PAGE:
New 'Spitting Eagle' Quarter Variety Recognized by NGC

Spitting Eagle Coin

Going through your quarter jar you might notice what seems to be insignificant markings on your coins - what you may not know is how valuable some of those pieces may be. One to be on the lookout for is the 'Spitting Eagle' 1983-P Quarter, which is recognized by a raised line, caused by a declining coining die, that is located beneath the beak of the eagle on the reverse side of the quarter. The location of the marking makes it appear as if the eagle is spitting, hence the variety's name. The spitting eagle quarter variety is reminiscent of the famous 1891-CC VAM-4 Spitting Eagle Morgan Dollar, which also has a mark near the eagle's mouth.

Die cracks are rarely seen on modern US coins, because newer production practices have advanced to the point that there is greater consistency amongst struck coins. Some coin collectors seek out the inconsistencies of the older coins, causing them to gain in popularity - and oftentimes leading to increased value.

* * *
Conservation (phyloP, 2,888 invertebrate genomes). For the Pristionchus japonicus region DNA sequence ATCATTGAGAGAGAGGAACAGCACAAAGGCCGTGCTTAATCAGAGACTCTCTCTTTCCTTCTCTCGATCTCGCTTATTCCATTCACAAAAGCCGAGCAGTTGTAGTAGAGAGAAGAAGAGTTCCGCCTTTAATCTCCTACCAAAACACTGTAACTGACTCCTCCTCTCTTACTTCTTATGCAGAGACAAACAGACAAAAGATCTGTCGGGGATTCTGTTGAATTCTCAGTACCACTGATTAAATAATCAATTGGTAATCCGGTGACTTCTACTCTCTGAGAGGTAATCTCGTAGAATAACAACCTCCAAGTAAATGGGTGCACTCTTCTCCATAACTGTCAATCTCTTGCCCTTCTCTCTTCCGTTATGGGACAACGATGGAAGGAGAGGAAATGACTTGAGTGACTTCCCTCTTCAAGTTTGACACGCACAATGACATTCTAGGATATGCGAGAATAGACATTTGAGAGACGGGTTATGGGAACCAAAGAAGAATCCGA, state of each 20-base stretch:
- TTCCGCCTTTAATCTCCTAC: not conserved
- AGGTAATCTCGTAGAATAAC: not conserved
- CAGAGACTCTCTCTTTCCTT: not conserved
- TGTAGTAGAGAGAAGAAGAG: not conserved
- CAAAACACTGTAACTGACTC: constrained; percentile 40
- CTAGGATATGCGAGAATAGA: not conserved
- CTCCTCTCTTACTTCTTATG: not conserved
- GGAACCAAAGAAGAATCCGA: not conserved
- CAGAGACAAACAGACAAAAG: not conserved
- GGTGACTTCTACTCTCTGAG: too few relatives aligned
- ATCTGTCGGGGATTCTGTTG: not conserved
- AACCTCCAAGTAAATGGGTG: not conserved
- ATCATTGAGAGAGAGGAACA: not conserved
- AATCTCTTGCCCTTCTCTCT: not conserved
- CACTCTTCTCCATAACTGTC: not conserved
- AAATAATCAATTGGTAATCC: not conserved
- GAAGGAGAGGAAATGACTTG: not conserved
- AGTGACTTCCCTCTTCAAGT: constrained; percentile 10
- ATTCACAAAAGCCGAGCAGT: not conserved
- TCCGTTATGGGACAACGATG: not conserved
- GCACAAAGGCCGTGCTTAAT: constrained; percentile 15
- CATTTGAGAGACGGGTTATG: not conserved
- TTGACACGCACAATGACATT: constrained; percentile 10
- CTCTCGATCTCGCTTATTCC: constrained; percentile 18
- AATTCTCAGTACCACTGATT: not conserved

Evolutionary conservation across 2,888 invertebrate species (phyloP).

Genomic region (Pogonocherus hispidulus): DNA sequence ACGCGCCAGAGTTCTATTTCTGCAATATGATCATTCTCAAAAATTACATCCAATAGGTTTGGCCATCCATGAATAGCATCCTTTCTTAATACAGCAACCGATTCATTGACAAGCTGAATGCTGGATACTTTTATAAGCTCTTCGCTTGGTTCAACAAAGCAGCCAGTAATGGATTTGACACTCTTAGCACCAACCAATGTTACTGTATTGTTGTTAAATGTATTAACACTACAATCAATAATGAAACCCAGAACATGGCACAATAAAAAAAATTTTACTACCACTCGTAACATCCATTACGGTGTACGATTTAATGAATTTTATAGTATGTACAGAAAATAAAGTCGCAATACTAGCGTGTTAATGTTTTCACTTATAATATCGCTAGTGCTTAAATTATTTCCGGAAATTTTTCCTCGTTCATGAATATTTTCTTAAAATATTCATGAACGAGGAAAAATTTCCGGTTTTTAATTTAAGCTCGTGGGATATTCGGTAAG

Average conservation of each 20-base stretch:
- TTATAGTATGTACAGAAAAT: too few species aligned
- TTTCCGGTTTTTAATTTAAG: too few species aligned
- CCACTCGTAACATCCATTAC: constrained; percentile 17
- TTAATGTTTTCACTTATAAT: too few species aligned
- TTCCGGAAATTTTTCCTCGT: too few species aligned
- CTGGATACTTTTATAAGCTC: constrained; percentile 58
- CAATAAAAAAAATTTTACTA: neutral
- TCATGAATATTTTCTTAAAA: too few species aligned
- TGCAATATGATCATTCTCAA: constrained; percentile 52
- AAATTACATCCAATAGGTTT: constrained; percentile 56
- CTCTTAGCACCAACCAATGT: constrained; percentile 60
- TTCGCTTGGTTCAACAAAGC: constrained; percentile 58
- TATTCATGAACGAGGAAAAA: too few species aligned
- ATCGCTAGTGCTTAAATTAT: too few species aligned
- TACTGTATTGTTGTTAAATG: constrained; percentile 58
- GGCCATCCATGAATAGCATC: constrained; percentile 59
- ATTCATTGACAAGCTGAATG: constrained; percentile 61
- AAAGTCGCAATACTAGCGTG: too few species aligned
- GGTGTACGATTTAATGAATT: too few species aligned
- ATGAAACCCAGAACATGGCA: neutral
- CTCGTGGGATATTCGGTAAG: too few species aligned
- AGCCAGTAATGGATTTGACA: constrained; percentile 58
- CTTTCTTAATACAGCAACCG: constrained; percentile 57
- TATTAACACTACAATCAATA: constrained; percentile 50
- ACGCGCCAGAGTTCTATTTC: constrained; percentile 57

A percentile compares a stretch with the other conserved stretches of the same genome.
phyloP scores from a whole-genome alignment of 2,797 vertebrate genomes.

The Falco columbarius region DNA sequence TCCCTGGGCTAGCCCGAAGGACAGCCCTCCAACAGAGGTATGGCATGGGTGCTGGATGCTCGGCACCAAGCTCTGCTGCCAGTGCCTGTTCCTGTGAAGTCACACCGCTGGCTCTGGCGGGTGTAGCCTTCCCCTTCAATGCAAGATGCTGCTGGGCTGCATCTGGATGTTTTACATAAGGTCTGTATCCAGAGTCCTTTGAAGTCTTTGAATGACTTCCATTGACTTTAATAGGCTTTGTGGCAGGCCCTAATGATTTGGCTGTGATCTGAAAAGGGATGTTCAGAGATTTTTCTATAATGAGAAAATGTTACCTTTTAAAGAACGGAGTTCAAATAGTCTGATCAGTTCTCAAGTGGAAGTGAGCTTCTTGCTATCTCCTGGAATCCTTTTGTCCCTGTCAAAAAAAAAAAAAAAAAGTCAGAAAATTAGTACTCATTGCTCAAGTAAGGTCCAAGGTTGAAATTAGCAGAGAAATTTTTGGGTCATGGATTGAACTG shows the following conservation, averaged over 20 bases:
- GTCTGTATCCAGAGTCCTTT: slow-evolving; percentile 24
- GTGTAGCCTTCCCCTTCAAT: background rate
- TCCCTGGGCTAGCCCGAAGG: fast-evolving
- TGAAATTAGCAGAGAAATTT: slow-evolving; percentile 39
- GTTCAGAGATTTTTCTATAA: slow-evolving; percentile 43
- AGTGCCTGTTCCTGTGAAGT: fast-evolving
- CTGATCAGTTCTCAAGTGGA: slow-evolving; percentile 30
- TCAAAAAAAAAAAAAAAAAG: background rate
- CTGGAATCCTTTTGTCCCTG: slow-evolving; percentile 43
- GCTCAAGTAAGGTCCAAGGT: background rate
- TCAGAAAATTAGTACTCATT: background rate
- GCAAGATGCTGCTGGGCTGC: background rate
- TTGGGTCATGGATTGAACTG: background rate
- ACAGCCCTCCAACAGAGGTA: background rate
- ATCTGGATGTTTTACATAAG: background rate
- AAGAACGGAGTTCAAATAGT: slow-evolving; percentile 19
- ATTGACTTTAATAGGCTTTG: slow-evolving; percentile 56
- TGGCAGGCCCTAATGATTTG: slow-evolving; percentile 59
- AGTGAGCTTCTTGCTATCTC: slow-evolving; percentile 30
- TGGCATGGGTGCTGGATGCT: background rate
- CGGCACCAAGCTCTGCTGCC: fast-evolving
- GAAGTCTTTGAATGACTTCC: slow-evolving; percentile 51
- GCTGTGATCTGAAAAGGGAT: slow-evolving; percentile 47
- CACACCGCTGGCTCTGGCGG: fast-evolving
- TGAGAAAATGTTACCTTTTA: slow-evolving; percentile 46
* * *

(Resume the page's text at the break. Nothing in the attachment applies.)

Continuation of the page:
The Numismatic Guaranty Corporation® (NGC), one of the world's largest and most respected third-party coin grading services, now recognizes the "Spitting Eagle" 1983-P Quarters. The quarter now appears in the online NGC Census as well as VarietyPlus® attribution catalog. Read the NGC press release here.

A very limited quantity of the 1983-P Spitting Eagle Quarters are available from SilverTowne, so act fast if you want one for your collection. And remember, markings that may appear to be a nuisance on the coins in your collection could actually make them worth hundreds of dollars or more – so examine your coins closely!